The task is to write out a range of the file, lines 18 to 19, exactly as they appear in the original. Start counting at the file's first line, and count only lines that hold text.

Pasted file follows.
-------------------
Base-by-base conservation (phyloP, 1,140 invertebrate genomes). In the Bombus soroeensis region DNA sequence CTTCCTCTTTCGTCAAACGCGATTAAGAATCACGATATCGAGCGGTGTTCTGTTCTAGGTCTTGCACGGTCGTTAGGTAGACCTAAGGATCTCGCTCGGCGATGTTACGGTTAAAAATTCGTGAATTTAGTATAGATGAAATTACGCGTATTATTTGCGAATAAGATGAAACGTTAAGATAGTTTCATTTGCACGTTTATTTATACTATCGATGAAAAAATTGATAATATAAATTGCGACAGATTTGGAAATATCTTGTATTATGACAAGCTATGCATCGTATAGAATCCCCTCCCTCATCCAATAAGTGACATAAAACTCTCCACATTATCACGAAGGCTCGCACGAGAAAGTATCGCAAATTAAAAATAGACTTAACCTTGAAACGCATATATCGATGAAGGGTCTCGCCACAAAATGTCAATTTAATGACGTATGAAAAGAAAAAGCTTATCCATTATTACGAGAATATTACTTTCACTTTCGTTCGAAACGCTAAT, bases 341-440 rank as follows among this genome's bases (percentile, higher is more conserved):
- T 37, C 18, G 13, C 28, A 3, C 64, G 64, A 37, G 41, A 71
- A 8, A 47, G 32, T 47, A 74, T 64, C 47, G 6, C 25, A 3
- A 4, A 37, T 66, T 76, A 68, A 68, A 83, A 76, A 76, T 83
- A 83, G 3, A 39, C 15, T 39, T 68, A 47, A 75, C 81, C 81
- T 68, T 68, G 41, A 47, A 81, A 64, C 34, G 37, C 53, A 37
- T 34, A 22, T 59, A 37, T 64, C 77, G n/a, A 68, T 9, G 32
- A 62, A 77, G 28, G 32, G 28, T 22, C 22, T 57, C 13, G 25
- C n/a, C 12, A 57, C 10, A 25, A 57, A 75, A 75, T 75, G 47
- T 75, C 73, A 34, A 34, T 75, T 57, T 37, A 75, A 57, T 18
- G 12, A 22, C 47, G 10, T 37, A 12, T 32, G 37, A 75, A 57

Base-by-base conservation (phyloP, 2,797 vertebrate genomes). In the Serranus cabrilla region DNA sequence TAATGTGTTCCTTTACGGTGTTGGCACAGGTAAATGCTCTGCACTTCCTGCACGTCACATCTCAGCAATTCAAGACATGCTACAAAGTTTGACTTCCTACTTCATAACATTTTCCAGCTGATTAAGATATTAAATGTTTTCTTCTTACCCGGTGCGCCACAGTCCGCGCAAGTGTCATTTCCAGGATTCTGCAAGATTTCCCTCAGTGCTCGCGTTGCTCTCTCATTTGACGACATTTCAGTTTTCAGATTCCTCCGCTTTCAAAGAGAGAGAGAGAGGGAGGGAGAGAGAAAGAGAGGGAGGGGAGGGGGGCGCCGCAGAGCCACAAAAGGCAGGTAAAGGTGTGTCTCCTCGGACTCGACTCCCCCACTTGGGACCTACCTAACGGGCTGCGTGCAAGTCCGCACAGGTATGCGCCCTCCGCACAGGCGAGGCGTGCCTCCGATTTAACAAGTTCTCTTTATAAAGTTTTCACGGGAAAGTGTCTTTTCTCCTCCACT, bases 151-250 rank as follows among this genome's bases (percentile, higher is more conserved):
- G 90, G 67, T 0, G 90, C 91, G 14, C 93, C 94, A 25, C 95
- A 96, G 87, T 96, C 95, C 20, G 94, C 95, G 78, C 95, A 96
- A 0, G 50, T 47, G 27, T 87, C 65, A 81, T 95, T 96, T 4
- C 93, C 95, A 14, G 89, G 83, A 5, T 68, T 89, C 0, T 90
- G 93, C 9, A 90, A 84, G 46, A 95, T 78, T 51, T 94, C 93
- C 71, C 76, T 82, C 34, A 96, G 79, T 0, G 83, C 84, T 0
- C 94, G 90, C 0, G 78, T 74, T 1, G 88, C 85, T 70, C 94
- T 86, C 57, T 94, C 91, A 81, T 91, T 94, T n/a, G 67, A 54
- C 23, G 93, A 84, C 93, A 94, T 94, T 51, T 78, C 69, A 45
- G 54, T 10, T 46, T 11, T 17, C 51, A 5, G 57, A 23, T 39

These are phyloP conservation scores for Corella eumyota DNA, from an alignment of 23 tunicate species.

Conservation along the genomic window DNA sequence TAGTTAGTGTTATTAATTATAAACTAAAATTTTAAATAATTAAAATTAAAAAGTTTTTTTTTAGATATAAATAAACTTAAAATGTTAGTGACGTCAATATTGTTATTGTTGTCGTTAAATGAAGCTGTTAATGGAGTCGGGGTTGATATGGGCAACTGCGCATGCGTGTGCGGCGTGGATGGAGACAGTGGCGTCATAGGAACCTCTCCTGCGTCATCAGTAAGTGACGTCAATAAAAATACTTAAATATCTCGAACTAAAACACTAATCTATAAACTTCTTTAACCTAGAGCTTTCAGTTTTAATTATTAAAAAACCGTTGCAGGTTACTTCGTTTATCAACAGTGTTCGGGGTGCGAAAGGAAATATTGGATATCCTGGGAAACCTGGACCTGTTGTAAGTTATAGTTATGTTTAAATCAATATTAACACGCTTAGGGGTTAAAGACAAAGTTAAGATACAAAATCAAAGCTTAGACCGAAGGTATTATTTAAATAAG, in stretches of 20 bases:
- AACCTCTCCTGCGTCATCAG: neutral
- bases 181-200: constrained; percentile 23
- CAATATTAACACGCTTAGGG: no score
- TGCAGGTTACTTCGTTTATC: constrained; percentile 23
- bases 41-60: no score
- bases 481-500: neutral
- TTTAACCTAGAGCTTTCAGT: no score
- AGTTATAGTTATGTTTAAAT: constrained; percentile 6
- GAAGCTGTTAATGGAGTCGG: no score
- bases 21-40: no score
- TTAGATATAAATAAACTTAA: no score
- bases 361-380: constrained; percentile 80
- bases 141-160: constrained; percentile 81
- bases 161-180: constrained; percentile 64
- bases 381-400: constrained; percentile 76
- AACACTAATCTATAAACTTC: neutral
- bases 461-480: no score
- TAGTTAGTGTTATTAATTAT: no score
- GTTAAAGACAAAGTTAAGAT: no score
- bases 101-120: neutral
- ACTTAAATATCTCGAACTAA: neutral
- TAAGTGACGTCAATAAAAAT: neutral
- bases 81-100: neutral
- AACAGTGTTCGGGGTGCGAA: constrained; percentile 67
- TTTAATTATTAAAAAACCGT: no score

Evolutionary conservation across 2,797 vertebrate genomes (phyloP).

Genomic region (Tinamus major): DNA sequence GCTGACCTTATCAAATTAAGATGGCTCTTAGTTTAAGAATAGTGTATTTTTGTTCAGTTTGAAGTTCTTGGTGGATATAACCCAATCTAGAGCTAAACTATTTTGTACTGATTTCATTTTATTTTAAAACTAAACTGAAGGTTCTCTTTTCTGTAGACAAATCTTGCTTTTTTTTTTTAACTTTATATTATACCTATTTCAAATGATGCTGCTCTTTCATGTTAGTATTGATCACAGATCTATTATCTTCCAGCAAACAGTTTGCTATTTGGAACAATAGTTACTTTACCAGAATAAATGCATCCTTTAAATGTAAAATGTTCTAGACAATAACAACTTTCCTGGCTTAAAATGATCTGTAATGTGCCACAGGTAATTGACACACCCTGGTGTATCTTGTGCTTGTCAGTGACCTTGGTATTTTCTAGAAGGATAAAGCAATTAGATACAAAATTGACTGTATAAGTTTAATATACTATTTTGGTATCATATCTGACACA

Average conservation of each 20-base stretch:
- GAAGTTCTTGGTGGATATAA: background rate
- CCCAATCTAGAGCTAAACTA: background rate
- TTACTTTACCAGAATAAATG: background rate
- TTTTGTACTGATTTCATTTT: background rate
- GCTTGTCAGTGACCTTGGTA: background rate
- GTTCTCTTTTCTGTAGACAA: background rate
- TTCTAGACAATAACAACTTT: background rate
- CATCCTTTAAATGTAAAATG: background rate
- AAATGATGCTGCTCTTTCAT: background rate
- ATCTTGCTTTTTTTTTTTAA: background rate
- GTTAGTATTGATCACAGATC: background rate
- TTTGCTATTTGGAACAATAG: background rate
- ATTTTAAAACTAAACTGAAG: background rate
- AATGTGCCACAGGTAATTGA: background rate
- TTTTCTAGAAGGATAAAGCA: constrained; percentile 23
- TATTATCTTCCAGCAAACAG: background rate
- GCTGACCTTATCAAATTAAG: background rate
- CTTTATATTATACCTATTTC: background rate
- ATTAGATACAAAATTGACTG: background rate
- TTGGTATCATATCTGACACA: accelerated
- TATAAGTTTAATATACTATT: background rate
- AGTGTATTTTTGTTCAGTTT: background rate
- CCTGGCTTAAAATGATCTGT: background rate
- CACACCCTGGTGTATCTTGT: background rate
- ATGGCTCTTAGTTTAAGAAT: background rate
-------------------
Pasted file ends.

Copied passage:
- C 71, C 76, T 82, C 34, A 96, G 79, T 0, G 83, C 84, T 0
- C 94, G 90, C 0, G 78, T 74, T 1, G 88, C 85, T 70, C 94